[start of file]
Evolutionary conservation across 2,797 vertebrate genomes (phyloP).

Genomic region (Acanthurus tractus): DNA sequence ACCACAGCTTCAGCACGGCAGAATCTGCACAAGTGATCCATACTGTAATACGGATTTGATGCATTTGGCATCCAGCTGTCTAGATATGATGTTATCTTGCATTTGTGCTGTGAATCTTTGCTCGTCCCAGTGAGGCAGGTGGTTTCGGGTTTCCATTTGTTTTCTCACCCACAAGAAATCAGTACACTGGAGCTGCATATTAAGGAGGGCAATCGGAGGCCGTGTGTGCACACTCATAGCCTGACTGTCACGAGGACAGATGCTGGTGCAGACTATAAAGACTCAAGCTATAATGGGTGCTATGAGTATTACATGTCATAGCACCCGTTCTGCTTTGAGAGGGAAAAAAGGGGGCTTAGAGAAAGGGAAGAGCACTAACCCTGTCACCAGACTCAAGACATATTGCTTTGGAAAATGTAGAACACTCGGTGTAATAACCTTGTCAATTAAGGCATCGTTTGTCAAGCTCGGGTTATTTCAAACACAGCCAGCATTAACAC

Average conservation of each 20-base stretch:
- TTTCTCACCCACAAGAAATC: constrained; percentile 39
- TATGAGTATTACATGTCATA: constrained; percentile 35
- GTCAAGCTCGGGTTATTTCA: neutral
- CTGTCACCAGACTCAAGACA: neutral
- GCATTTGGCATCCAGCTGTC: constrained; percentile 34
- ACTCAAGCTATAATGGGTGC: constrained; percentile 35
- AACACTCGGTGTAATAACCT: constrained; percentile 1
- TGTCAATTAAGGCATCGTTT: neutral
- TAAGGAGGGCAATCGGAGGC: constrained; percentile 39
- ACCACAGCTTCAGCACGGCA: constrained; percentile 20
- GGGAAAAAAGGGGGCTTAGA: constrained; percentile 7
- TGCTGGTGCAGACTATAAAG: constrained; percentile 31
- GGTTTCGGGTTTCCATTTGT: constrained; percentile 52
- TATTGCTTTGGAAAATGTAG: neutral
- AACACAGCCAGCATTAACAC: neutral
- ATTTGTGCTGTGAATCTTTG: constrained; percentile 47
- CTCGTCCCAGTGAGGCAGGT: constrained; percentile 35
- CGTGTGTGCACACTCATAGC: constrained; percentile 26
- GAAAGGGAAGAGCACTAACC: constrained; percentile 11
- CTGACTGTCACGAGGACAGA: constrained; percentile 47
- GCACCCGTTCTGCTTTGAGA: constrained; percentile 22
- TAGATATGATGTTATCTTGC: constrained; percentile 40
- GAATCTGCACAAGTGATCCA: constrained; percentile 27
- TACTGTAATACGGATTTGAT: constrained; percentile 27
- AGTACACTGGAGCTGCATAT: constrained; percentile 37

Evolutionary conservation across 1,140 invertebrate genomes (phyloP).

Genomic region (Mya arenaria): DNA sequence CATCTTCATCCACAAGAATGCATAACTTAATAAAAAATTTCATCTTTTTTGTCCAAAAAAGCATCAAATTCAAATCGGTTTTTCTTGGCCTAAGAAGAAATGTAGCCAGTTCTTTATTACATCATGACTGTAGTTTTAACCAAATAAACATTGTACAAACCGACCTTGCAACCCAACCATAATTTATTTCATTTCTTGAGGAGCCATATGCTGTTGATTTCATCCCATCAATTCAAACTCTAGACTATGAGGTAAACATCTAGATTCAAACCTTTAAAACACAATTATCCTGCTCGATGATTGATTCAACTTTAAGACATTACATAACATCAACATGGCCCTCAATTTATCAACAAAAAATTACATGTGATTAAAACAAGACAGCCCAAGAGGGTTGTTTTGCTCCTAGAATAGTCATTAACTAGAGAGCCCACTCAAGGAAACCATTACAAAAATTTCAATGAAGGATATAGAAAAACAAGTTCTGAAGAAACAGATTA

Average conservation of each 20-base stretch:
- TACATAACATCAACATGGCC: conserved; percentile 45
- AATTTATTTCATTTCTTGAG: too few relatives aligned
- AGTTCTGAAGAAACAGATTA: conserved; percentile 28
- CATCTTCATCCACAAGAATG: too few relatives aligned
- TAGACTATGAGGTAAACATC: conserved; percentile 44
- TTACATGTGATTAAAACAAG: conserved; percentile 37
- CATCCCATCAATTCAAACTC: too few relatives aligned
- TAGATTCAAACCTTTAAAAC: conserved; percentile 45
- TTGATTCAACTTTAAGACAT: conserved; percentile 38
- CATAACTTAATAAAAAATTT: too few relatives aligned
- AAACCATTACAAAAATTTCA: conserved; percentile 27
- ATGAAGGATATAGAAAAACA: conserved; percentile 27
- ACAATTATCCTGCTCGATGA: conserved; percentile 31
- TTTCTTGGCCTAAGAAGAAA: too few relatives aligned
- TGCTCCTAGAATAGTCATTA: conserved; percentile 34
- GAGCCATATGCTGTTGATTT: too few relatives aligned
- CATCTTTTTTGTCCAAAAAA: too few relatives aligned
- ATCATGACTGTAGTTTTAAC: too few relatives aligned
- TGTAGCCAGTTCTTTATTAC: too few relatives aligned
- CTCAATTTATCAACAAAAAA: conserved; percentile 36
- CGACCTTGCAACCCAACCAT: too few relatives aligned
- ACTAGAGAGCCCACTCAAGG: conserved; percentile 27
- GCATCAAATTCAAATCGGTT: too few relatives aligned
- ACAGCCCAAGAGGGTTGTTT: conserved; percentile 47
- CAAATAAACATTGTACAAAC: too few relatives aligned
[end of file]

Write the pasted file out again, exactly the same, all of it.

Evolutionary conservation across 2,797 vertebrate genomes (phyloP).

Genomic region (Acanthurus tractus): DNA sequence ACCACAGCTTCAGCACGGCAGAATCTGCACAAGTGATCCATACTGTAATACGGATTTGATGCATTTGGCATCCAGCTGTCTAGATATGATGTTATCTTGCATTTGTGCTGTGAATCTTTGCTCGTCCCAGTGAGGCAGGTGGTTTCGGGTTTCCATTTGTTTTCTCACCCACAAGAAATCAGTACACTGGAGCTGCATATTAAGGAGGGCAATCGGAGGCCGTGTGTGCACACTCATAGCCTGACTGTCACGAGGACAGATGCTGGTGCAGACTATAAAGACTCAAGCTATAATGGGTGCTATGAGTATTACATGTCATAGCACCCGTTCTGCTTTGAGAGGGAAAAAAGGGGGCTTAGAGAAAGGGAAGAGCACTAACCCTGTCACCAGACTCAAGACATATTGCTTTGGAAAATGTAGAACACTCGGTGTAATAACCTTGTCAATTAAGGCATCGTTTGTCAAGCTCGGGTTATTTCAAACACAGCCAGCATTAACAC

Average conservation of each 20-base stretch:
- TTTCTCACCCACAAGAAATC: constrained; percentile 39
- TATGAGTATTACATGTCATA: constrained; percentile 35
- GTCAAGCTCGGGTTATTTCA: neutral
- CTGTCACCAGACTCAAGACA: neutral
- GCATTTGGCATCCAGCTGTC: constrained; percentile 34
- ACTCAAGCTATAATGGGTGC: constrained; percentile 35
- AACACTCGGTGTAATAACCT: constrained; percentile 1
- TGTCAATTAAGGCATCGTTT: neutral
- TAAGGAGGGCAATCGGAGGC: constrained; percentile 39
- ACCACAGCTTCAGCACGGCA: constrained; percentile 20
- GGGAAAAAAGGGGGCTTAGA: constrained; percentile 7
- TGCTGGTGCAGACTATAAAG: constrained; percentile 31
- GGTTTCGGGTTTCCATTTGT: constrained; percentile 52
- TATTGCTTTGGAAAATGTAG: neutral
- AACACAGCCAGCATTAACAC: neutral
- ATTTGTGCTGTGAATCTTTG: constrained; percentile 47
- CTCGTCCCAGTGAGGCAGGT: constrained; percentile 35
- CGTGTGTGCACACTCATAGC: constrained; percentile 26
- GAAAGGGAAGAGCACTAACC: constrained; percentile 11
- CTGACTGTCACGAGGACAGA: constrained; percentile 47
- GCACCCGTTCTGCTTTGAGA: constrained; percentile 22
- TAGATATGATGTTATCTTGC: constrained; percentile 40
- GAATCTGCACAAGTGATCCA: constrained; percentile 27
- TACTGTAATACGGATTTGAT: constrained; percentile 27
- AGTACACTGGAGCTGCATAT: constrained; percentile 37

Evolutionary conservation across 1,140 invertebrate genomes (phyloP).

Genomic region (Mya arenaria): DNA sequence CATCTTCATCCACAAGAATGCATAACTTAATAAAAAATTTCATCTTTTTTGTCCAAAAAAGCATCAAATTCAAATCGGTTTTTCTTGGCCTAAGAAGAAATGTAGCCAGTTCTTTATTACATCATGACTGTAGTTTTAACCAAATAAACATTGTACAAACCGACCTTGCAACCCAACCATAATTTATTTCATTTCTTGAGGAGCCATATGCTGTTGATTTCATCCCATCAATTCAAACTCTAGACTATGAGGTAAACATCTAGATTCAAACCTTTAAAACACAATTATCCTGCTCGATGATTGATTCAACTTTAAGACATTACATAACATCAACATGGCCCTCAATTTATCAACAAAAAATTACATGTGATTAAAACAAGACAGCCCAAGAGGGTTGTTTTGCTCCTAGAATAGTCATTAACTAGAGAGCCCACTCAAGGAAACCATTACAAAAATTTCAATGAAGGATATAGAAAAACAAGTTCTGAAGAAACAGATTA

Average conservation of each 20-base stretch:
- TACATAACATCAACATGGCC: conserved; percentile 45
- AATTTATTTCATTTCTTGAG: too few relatives aligned
- AGTTCTGAAGAAACAGATTA: conserved; percentile 28
- CATCTTCATCCACAAGAATG: too few relatives aligned
- TAGACTATGAGGTAAACATC: conserved; percentile 44
- TTACATGTGATTAAAACAAG: conserved; percentile 37
- CATCCCATCAATTCAAACTC: too few relatives aligned
- TAGATTCAAACCTTTAAAAC: conserved; percentile 45
- TTGATTCAACTTTAAGACAT: conserved; percentile 38
- CATAACTTAATAAAAAATTT: too few relatives aligned
- AAACCATTACAAAAATTTCA: conserved; percentile 27
- ATGAAGGATATAGAAAAACA: conserved; percentile 27
- ACAATTATCCTGCTCGATGA: conserved; percentile 31
- TTTCTTGGCCTAAGAAGAAA: too few relatives aligned
- TGCTCCTAGAATAGTCATTA: conserved; percentile 34
- GAGCCATATGCTGTTGATTT: too few relatives aligned
- CATCTTTTTTGTCCAAAAAA: too few relatives aligned
- ATCATGACTGTAGTTTTAAC: too few relatives aligned
- TGTAGCCAGTTCTTTATTAC: too few relatives aligned
- CTCAATTTATCAACAAAAAA: conserved; percentile 36
- CGACCTTGCAACCCAACCAT: too few relatives aligned
- ACTAGAGAGCCCACTCAAGG: conserved; percentile 27
- GCATCAAATTCAAATCGGTT: too few relatives aligned
- ACAGCCCAAGAGGGTTGTTT: conserved; percentile 47
- CAAATAAACATTGTACAAAC: too few relatives aligned